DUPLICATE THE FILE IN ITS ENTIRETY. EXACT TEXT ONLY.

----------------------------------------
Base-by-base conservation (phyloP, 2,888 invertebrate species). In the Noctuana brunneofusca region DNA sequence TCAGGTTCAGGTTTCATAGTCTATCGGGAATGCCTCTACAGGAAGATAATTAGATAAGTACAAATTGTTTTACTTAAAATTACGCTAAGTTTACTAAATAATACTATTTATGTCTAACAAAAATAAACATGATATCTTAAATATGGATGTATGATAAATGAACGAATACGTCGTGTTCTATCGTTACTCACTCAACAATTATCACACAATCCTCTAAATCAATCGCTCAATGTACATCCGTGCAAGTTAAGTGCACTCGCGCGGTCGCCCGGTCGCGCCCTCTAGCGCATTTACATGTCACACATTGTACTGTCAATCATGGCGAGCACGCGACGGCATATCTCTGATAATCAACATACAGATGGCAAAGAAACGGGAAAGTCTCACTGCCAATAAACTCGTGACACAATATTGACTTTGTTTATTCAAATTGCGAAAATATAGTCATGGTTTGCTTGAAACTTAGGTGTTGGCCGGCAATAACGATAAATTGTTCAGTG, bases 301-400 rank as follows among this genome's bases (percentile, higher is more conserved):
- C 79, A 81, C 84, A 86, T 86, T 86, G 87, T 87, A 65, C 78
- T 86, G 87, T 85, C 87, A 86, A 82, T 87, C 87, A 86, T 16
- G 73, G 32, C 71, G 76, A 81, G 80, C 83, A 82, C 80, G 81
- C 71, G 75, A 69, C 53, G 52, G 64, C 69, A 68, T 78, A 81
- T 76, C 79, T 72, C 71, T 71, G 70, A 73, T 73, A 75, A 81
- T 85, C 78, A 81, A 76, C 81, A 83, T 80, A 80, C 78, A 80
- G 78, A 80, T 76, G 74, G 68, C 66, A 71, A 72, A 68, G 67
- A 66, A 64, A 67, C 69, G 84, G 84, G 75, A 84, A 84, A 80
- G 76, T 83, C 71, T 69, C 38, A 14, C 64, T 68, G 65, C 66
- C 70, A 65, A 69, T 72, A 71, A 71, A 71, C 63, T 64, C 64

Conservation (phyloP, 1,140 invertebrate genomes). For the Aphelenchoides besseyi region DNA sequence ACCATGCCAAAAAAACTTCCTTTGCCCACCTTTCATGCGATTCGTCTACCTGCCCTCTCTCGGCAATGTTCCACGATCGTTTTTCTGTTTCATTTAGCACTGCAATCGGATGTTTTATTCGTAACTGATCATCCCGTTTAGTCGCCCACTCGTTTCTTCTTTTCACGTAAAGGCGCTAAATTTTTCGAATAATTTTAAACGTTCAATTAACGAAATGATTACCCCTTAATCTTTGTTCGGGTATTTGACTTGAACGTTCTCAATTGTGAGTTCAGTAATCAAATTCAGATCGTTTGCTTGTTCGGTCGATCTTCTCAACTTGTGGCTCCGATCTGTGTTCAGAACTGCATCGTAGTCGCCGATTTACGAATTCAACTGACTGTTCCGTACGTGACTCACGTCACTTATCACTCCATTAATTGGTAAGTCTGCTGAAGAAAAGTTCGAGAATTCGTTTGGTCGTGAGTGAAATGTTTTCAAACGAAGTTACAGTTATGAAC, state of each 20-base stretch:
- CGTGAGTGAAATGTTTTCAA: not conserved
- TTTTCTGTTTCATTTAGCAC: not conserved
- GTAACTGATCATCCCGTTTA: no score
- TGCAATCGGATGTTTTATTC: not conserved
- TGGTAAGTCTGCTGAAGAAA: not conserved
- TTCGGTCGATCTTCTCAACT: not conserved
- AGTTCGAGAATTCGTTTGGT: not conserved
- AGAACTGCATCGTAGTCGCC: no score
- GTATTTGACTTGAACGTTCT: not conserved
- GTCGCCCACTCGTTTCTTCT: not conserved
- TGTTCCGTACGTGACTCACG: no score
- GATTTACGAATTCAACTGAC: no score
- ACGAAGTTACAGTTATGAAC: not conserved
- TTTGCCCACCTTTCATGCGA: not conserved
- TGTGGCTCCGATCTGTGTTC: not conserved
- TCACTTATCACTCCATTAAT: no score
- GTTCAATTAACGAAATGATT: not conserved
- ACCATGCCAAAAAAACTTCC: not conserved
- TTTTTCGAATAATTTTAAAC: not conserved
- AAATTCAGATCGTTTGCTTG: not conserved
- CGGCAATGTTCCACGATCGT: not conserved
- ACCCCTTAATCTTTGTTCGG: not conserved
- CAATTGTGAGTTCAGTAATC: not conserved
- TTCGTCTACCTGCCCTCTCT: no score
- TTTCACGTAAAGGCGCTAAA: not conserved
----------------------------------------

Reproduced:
Base-by-base conservation (phyloP, 2,888 invertebrate species). In the Noctuana brunneofusca region DNA sequence TCAGGTTCAGGTTTCATAGTCTATCGGGAATGCCTCTACAGGAAGATAATTAGATAAGTACAAATTGTTTTACTTAAAATTACGCTAAGTTTACTAAATAATACTATTTATGTCTAACAAAAATAAACATGATATCTTAAATATGGATGTATGATAAATGAACGAATACGTCGTGTTCTATCGTTACTCACTCAACAATTATCACACAATCCTCTAAATCAATCGCTCAATGTACATCCGTGCAAGTTAAGTGCACTCGCGCGGTCGCCCGGTCGCGCCCTCTAGCGCATTTACATGTCACACATTGTACTGTCAATCATGGCGAGCACGCGACGGCATATCTCTGATAATCAACATACAGATGGCAAAGAAACGGGAAAGTCTCACTGCCAATAAACTCGTGACACAATATTGACTTTGTTTATTCAAATTGCGAAAATATAGTCATGGTTTGCTTGAAACTTAGGTGTTGGCCGGCAATAACGATAAATTGTTCAGTG, bases 301-400 rank as follows among this genome's bases (percentile, higher is more conserved):
- C 79, A 81, C 84, A 86, T 86, T 86, G 87, T 87, A 65, C 78
- T 86, G 87, T 85, C 87, A 86, A 82, T 87, C 87, A 86, T 16
- G 73, G 32, C 71, G 76, A 81, G 80, C 83, A 82, C 80, G 81
- C 71, G 75, A 69, C 53, G 52, G 64, C 69, A 68, T 78, A 81
- T 76, C 79, T 72, C 71, T 71, G 70, A 73, T 73, A 75, A 81
- T 85, C 78, A 81, A 76, C 81, A 83, T 80, A 80, C 78, A 80
- G 78, A 80, T 76, G 74, G 68, C 66, A 71, A 72, A 68, G 67
- A 66, A 64, A 67, C 69, G 84, G 84, G 75, A 84, A 84, A 80
- G 76, T 83, C 71, T 69, C 38, A 14, C 64, T 68, G 65, C 66
- C 70, A 65, A 69, T 72, A 71, A 71, A 71, C 63, T 64, C 64

Conservation (phyloP, 1,140 invertebrate genomes). For the Aphelenchoides besseyi region DNA sequence ACCATGCCAAAAAAACTTCCTTTGCCCACCTTTCATGCGATTCGTCTACCTGCCCTCTCTCGGCAATGTTCCACGATCGTTTTTCTGTTTCATTTAGCACTGCAATCGGATGTTTTATTCGTAACTGATCATCCCGTTTAGTCGCCCACTCGTTTCTTCTTTTCACGTAAAGGCGCTAAATTTTTCGAATAATTTTAAACGTTCAATTAACGAAATGATTACCCCTTAATCTTTGTTCGGGTATTTGACTTGAACGTTCTCAATTGTGAGTTCAGTAATCAAATTCAGATCGTTTGCTTGTTCGGTCGATCTTCTCAACTTGTGGCTCCGATCTGTGTTCAGAACTGCATCGTAGTCGCCGATTTACGAATTCAACTGACTGTTCCGTACGTGACTCACGTCACTTATCACTCCATTAATTGGTAAGTCTGCTGAAGAAAAGTTCGAGAATTCGTTTGGTCGTGAGTGAAATGTTTTCAAACGAAGTTACAGTTATGAAC, state of each 20-base stretch:
- CGTGAGTGAAATGTTTTCAA: not conserved
- TTTTCTGTTTCATTTAGCAC: not conserved
- GTAACTGATCATCCCGTTTA: no score
- TGCAATCGGATGTTTTATTC: not conserved
- TGGTAAGTCTGCTGAAGAAA: not conserved
- TTCGGTCGATCTTCTCAACT: not conserved
- AGTTCGAGAATTCGTTTGGT: not conserved
- AGAACTGCATCGTAGTCGCC: no score
- GTATTTGACTTGAACGTTCT: not conserved
- GTCGCCCACTCGTTTCTTCT: not conserved
- TGTTCCGTACGTGACTCACG: no score
- GATTTACGAATTCAACTGAC: no score
- ACGAAGTTACAGTTATGAAC: not conserved
- TTTGCCCACCTTTCATGCGA: not conserved
- TGTGGCTCCGATCTGTGTTC: not conserved
- TCACTTATCACTCCATTAAT: no score
- GTTCAATTAACGAAATGATT: not conserved
- ACCATGCCAAAAAAACTTCC: not conserved
- TTTTTCGAATAATTTTAAAC: not conserved
- AAATTCAGATCGTTTGCTTG: not conserved
- CGGCAATGTTCCACGATCGT: not conserved
- ACCCCTTAATCTTTGTTCGG: not conserved
- CAATTGTGAGTTCAGTAATC: not conserved
- TTCGTCTACCTGCCCTCTCT: no score
- TTTCACGTAAAGGCGCTAAA: not conserved